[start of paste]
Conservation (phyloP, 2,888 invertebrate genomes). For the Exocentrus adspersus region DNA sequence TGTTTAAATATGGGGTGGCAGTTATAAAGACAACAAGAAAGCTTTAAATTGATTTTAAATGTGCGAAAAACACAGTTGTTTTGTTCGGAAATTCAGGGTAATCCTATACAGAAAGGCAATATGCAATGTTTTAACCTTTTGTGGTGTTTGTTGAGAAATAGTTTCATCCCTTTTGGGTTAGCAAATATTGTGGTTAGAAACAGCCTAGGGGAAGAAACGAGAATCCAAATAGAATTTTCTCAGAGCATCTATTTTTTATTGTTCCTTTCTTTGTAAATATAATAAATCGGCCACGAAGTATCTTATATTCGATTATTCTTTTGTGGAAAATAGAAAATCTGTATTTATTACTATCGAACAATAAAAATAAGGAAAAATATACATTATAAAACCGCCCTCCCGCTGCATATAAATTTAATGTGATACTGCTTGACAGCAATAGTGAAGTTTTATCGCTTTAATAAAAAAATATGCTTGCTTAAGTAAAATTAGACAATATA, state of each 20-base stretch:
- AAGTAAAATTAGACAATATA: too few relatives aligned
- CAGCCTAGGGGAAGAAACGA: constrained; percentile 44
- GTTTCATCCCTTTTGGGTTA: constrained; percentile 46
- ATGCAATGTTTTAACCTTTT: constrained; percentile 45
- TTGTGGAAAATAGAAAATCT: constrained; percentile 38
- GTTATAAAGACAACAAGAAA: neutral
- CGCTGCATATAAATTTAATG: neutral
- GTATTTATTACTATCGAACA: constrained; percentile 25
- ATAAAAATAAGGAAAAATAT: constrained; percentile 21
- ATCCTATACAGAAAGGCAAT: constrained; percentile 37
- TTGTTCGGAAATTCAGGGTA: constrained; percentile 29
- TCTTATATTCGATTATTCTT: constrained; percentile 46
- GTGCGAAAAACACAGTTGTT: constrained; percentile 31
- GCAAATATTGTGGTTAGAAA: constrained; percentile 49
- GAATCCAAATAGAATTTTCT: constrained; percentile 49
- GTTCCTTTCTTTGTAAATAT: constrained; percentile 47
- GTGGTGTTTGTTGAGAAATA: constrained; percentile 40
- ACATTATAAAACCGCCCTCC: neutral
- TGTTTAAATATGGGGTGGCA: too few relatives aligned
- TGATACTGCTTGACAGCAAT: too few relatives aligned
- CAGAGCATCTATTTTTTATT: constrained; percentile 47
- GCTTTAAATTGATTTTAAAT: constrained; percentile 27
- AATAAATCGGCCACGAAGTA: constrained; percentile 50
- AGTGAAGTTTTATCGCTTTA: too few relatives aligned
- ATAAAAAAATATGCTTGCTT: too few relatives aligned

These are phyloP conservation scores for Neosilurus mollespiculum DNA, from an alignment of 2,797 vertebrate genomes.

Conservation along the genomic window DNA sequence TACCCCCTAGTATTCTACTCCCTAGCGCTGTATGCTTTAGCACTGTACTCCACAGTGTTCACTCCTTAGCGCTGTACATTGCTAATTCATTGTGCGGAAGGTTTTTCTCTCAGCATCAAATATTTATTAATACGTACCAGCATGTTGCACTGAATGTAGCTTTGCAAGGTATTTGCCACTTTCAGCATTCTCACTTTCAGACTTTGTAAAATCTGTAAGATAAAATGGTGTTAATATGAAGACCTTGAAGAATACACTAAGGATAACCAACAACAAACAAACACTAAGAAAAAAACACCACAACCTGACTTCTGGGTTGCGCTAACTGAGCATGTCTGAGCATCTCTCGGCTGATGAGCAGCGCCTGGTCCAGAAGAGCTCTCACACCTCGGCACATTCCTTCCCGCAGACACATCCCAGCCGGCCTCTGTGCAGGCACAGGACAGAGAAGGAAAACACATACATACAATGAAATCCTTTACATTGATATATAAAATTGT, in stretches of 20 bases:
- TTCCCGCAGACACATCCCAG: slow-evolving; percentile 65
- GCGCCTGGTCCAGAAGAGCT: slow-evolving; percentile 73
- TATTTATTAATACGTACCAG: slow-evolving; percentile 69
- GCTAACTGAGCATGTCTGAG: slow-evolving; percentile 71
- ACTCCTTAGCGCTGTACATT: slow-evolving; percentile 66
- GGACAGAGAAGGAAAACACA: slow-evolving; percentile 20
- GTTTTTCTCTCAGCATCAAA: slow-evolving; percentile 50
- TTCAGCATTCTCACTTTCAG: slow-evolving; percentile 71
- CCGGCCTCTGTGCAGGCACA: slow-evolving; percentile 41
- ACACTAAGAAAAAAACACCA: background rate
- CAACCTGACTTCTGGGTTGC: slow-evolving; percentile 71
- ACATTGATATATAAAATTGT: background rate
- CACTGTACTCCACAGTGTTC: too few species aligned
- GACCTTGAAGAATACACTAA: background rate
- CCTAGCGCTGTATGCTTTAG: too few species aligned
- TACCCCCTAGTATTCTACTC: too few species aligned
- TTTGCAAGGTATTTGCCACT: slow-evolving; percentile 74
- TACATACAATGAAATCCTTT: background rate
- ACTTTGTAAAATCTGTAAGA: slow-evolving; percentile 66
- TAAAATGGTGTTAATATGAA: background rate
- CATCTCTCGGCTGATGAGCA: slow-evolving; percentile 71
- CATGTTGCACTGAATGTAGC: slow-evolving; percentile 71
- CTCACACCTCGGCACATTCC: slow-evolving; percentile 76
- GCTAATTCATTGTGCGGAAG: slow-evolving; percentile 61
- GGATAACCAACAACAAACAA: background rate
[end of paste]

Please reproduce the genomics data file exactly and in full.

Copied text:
Conservation (phyloP, 2,888 invertebrate genomes). For the Exocentrus adspersus region DNA sequence TGTTTAAATATGGGGTGGCAGTTATAAAGACAACAAGAAAGCTTTAAATTGATTTTAAATGTGCGAAAAACACAGTTGTTTTGTTCGGAAATTCAGGGTAATCCTATACAGAAAGGCAATATGCAATGTTTTAACCTTTTGTGGTGTTTGTTGAGAAATAGTTTCATCCCTTTTGGGTTAGCAAATATTGTGGTTAGAAACAGCCTAGGGGAAGAAACGAGAATCCAAATAGAATTTTCTCAGAGCATCTATTTTTTATTGTTCCTTTCTTTGTAAATATAATAAATCGGCCACGAAGTATCTTATATTCGATTATTCTTTTGTGGAAAATAGAAAATCTGTATTTATTACTATCGAACAATAAAAATAAGGAAAAATATACATTATAAAACCGCCCTCCCGCTGCATATAAATTTAATGTGATACTGCTTGACAGCAATAGTGAAGTTTTATCGCTTTAATAAAAAAATATGCTTGCTTAAGTAAAATTAGACAATATA, state of each 20-base stretch:
- AAGTAAAATTAGACAATATA: too few relatives aligned
- CAGCCTAGGGGAAGAAACGA: constrained; percentile 44
- GTTTCATCCCTTTTGGGTTA: constrained; percentile 46
- ATGCAATGTTTTAACCTTTT: constrained; percentile 45
- TTGTGGAAAATAGAAAATCT: constrained; percentile 38
- GTTATAAAGACAACAAGAAA: neutral
- CGCTGCATATAAATTTAATG: neutral
- GTATTTATTACTATCGAACA: constrained; percentile 25
- ATAAAAATAAGGAAAAATAT: constrained; percentile 21
- ATCCTATACAGAAAGGCAAT: constrained; percentile 37
- TTGTTCGGAAATTCAGGGTA: constrained; percentile 29
- TCTTATATTCGATTATTCTT: constrained; percentile 46
- GTGCGAAAAACACAGTTGTT: constrained; percentile 31
- GCAAATATTGTGGTTAGAAA: constrained; percentile 49
- GAATCCAAATAGAATTTTCT: constrained; percentile 49
- GTTCCTTTCTTTGTAAATAT: constrained; percentile 47
- GTGGTGTTTGTTGAGAAATA: constrained; percentile 40
- ACATTATAAAACCGCCCTCC: neutral
- TGTTTAAATATGGGGTGGCA: too few relatives aligned
- TGATACTGCTTGACAGCAAT: too few relatives aligned
- CAGAGCATCTATTTTTTATT: constrained; percentile 47
- GCTTTAAATTGATTTTAAAT: constrained; percentile 27
- AATAAATCGGCCACGAAGTA: constrained; percentile 50
- AGTGAAGTTTTATCGCTTTA: too few relatives aligned
- ATAAAAAAATATGCTTGCTT: too few relatives aligned

These are phyloP conservation scores for Neosilurus mollespiculum DNA, from an alignment of 2,797 vertebrate genomes.

Conservation along the genomic window DNA sequence TACCCCCTAGTATTCTACTCCCTAGCGCTGTATGCTTTAGCACTGTACTCCACAGTGTTCACTCCTTAGCGCTGTACATTGCTAATTCATTGTGCGGAAGGTTTTTCTCTCAGCATCAAATATTTATTAATACGTACCAGCATGTTGCACTGAATGTAGCTTTGCAAGGTATTTGCCACTTTCAGCATTCTCACTTTCAGACTTTGTAAAATCTGTAAGATAAAATGGTGTTAATATGAAGACCTTGAAGAATACACTAAGGATAACCAACAACAAACAAACACTAAGAAAAAAACACCACAACCTGACTTCTGGGTTGCGCTAACTGAGCATGTCTGAGCATCTCTCGGCTGATGAGCAGCGCCTGGTCCAGAAGAGCTCTCACACCTCGGCACATTCCTTCCCGCAGACACATCCCAGCCGGCCTCTGTGCAGGCACAGGACAGAGAAGGAAAACACATACATACAATGAAATCCTTTACATTGATATATAAAATTGT, in stretches of 20 bases:
- TTCCCGCAGACACATCCCAG: slow-evolving; percentile 65
- GCGCCTGGTCCAGAAGAGCT: slow-evolving; percentile 73
- TATTTATTAATACGTACCAG: slow-evolving; percentile 69
- GCTAACTGAGCATGTCTGAG: slow-evolving; percentile 71
- ACTCCTTAGCGCTGTACATT: slow-evolving; percentile 66
- GGACAGAGAAGGAAAACACA: slow-evolving; percentile 20
- GTTTTTCTCTCAGCATCAAA: slow-evolving; percentile 50
- TTCAGCATTCTCACTTTCAG: slow-evolving; percentile 71
- CCGGCCTCTGTGCAGGCACA: slow-evolving; percentile 41
- ACACTAAGAAAAAAACACCA: background rate
- CAACCTGACTTCTGGGTTGC: slow-evolving; percentile 71
- ACATTGATATATAAAATTGT: background rate
- CACTGTACTCCACAGTGTTC: too few species aligned
- GACCTTGAAGAATACACTAA: background rate
- CCTAGCGCTGTATGCTTTAG: too few species aligned
- TACCCCCTAGTATTCTACTC: too few species aligned
- TTTGCAAGGTATTTGCCACT: slow-evolving; percentile 74
- TACATACAATGAAATCCTTT: background rate
- ACTTTGTAAAATCTGTAAGA: slow-evolving; percentile 66
- TAAAATGGTGTTAATATGAA: background rate
- CATCTCTCGGCTGATGAGCA: slow-evolving; percentile 71
- CATGTTGCACTGAATGTAGC: slow-evolving; percentile 71
- CTCACACCTCGGCACATTCC: slow-evolving; percentile 76
- GCTAATTCATTGTGCGGAAG: slow-evolving; percentile 61
- GGATAACCAACAACAAACAA: background rate